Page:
Installing a rainwater tank is a great way to collect water for use in and around your home. Rainwater tanks come in all shapes and sizes and can be fitted to homes, businesses, schools, community centres and a whole range of other buildings.
Rainwater tanks can either be fitted for outdoor or indoor use. Externally connected rainwater tanks can be used to water the garden, fill the pool or to wash the car and boat. Internally connected tanks can be used to fill your washing machine and flush toilets.
A rainwater tank will help you save money on your water bills and will save our precious water supply for drinking. Collecting rainwater also helps the environment by limiting the spread of pollutants carried in stormwater run off.
Save our drinking water and collect 18,000 buckets of water a year.
For every millimetre of rain that falls, a square metre of your roof will collect one litre of water. This means an average sized, three bedroom, single storey home could collect up to 180,000 litres of rainwater every year. This is a massive 18,000 buckets of water a year!
Choosing a rainwater tank
The size of rainwater tank required for your home depends on a number of factors, including:
- How big is your roof?
- How much rainfall do you get in your area?
- How much space do you have for a tank?
- How much water will you need for your garden? What type and size is you garden?
- How much water does your household use? How many people live with you and what are their water use habits?
- If the tank is your only source of water, what size do you need to avoid your tank running dry?
Installing a rainwater tank - Council regulations
When installing a rainwater tank you must follow the requirements set out in:
- the State Environmental Planning Policy (Exempt and Complying Development Codes) 2008 or State Environmental Planning Policy (SEPP) 4
- the National Plumbing and Drainage Code of Practice (AS3500)
- the NSW Code of Practice for Plumbing & Drainage
- Councils guidelines for installing a rainwater tank.
Below is a quick summary of some of the main installation requirements.
Council development applications
Rainwater tanks with a capacity of more than 10,000 litres (or multiple tanks with a combined capacity of more than 10,000 litres) require you to lodge a development application with your local Council.
To avoid the need for a development application, rainwater tanks should:
- have a maximum height of three metres
- be placed behind the front building alignment (and side alignment for corner blocks)
- not be placed in front of the property
- be located at least 450 millimetres from any property boundary in urban areas.
Rainwater tank covers
All rainwater tanks should have a tight-fitting cover so animals cannot gain access, as well as keeping it safe for children. Covers also ensure that water is not lost through evaporation and light does not enter and contribute to algae growth.
Top-up or bypass
Top up or bypass connections are required for rainwater tanks that are connected internally and installed by a licensed plumber. These link to the drinking water supply system to ensure your washing machine and toilet maintain minimum water levels and operate properly during low rainfall.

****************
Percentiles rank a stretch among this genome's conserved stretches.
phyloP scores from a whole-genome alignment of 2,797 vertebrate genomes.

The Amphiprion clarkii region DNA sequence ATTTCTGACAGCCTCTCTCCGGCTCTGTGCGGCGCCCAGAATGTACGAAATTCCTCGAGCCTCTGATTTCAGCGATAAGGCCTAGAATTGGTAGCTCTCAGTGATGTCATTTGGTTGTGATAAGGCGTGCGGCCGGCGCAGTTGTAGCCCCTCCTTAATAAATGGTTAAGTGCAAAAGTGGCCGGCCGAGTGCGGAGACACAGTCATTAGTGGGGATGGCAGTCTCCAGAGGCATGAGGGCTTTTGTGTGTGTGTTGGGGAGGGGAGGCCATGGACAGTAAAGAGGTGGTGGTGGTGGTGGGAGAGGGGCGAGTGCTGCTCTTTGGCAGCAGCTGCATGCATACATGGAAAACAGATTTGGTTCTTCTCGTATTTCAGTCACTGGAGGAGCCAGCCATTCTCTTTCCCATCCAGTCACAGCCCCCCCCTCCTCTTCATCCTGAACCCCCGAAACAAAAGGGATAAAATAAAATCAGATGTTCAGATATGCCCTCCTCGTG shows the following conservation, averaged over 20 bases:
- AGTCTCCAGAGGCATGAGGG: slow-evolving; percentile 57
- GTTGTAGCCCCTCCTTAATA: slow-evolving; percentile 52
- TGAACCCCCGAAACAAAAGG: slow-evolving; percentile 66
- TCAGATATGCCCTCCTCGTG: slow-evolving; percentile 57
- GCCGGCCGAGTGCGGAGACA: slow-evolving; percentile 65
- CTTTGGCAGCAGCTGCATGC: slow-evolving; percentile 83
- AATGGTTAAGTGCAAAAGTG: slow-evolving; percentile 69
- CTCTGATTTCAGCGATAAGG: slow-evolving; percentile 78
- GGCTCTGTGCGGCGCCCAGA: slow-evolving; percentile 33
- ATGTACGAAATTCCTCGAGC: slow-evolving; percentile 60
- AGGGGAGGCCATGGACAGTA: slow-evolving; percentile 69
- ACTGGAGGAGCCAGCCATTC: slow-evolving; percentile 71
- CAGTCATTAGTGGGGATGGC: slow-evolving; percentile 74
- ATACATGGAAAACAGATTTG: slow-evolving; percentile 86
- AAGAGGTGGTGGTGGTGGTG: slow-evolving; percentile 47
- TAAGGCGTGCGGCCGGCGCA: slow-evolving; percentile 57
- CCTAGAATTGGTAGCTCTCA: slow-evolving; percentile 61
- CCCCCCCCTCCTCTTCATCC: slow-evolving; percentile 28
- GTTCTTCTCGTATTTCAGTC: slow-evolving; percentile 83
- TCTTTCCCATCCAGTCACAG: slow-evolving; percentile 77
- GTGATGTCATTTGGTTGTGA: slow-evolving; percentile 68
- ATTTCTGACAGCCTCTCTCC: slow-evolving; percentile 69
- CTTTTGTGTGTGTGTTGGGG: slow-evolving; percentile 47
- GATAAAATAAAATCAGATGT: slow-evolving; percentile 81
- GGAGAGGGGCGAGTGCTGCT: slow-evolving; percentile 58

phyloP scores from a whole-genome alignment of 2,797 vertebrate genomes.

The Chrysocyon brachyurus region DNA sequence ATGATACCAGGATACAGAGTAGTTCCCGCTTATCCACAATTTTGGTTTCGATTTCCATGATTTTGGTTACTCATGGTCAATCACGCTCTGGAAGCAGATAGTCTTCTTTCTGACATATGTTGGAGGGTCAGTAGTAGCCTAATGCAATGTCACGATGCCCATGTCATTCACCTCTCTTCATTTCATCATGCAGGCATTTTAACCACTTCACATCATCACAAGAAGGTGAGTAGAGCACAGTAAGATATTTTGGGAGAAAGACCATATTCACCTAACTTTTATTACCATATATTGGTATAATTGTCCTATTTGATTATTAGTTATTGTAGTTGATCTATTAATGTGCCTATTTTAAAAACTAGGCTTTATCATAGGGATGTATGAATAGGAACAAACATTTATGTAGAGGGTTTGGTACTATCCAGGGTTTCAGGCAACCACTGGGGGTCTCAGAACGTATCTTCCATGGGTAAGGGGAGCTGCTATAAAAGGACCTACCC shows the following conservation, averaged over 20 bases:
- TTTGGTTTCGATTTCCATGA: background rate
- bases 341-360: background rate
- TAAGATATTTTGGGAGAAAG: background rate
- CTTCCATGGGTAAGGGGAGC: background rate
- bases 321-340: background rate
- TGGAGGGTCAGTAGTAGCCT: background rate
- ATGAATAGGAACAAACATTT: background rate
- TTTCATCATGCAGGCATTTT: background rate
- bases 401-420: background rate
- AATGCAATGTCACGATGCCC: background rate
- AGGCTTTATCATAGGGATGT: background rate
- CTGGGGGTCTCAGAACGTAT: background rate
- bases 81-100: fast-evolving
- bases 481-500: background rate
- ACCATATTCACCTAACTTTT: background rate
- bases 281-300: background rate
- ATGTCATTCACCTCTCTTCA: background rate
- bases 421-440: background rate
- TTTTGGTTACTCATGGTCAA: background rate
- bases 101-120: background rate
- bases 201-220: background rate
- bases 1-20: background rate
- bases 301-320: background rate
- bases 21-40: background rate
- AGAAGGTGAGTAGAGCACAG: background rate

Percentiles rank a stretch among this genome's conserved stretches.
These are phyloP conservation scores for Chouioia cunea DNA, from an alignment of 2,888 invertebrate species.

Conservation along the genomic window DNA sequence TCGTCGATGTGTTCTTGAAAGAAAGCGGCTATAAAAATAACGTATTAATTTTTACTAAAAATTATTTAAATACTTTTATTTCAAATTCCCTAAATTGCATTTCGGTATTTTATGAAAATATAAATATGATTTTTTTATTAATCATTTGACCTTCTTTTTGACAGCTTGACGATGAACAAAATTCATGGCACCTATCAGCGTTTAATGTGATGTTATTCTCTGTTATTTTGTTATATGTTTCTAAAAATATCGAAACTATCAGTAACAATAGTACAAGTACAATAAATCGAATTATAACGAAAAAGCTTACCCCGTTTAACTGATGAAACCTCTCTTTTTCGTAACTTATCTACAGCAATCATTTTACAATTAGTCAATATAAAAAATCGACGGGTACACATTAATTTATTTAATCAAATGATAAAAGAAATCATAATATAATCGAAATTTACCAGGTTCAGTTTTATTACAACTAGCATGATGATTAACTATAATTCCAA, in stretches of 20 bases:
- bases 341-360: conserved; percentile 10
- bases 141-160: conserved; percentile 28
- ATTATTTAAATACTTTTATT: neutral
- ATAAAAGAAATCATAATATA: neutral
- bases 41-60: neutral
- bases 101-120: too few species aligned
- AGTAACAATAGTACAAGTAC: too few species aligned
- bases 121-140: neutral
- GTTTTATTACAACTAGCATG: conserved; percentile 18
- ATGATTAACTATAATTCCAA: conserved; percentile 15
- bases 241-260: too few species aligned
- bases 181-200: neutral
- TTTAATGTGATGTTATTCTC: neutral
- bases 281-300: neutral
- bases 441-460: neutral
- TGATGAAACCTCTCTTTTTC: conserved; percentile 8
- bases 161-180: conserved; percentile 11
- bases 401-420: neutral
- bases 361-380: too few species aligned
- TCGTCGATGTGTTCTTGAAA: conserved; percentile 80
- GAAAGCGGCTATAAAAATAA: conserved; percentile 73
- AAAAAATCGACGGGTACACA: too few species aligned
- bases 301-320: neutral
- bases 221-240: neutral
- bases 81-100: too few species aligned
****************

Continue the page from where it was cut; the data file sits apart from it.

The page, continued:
New water meters featuring a backflow prevention device may need to be fitted to your property. This will help ensure that water from your rainwater tank does not flow back into the drinking water supply system. If required, these new meters will be installed by your local Council at no cost to you.
All underground rainwater tanks require additional backflow devices which must be approved by your Council’s plumbing inspector.
Signs should be placed on your rainwater tank to clearly state the water is ‘Not for Drinking’ (as recommended by NSW Health).
Signs should be placed at the front of your property clearly showing that you are using water from a rainwater tank. A sign will be provided when your rainwater tank is inspected by Council.
First flush devices
First flush devices are required to be installed. These devices help reduce the amount of debris collected from your roof that builds up in your rainwater tank and also reduce the amount of maintenance required to keep your rainwater tank clean.
Maintaining your rainwater tank
The key to maintaining good water quality in your rainwater tank is proper maintenance. It is important to clean and maintain your rainwater tank regularly, particularly before heavy rain is expected. You can find out your rainwater tank’s specific requirements from your supplier.
Most rainwater tanks require you to:
- regularly clean your roof, gutters, first flush devices and insect screens to remove leaves, sticks and overhanging branches
- regularly check for mosquitoes and if they are present find out how they entered the tank and block their access
- check the bottom and sides of the tank for sludge every two years. If sludge is present, you will need to have your tank cleaned or emptied.
Sediment in the rainwater tank may block your irrigation system or discolour your toilet cistern and washing machine. Professional rainwater tank cleaners can be found in the Yellow Pages.
More information about maintaining your rainwater tank is available in the NSW Health Rainwater Tank Brochure. For a copy visit http://www.health.nsw.gov.au/environment/water/Pages/rainwater.aspx The local Public Health Unit can also provide information on water quality and health. Phone 4320 9730.
Rainwater tank testing
Generally, your rainwater tank water supply shouldn’t need to be tested if it is well managed and maintained. However, if you do need your water to be tested many analytical and pathology laboratories can provide this service.They can provide sampling containers, complete water quality tests and provide results and recommendations.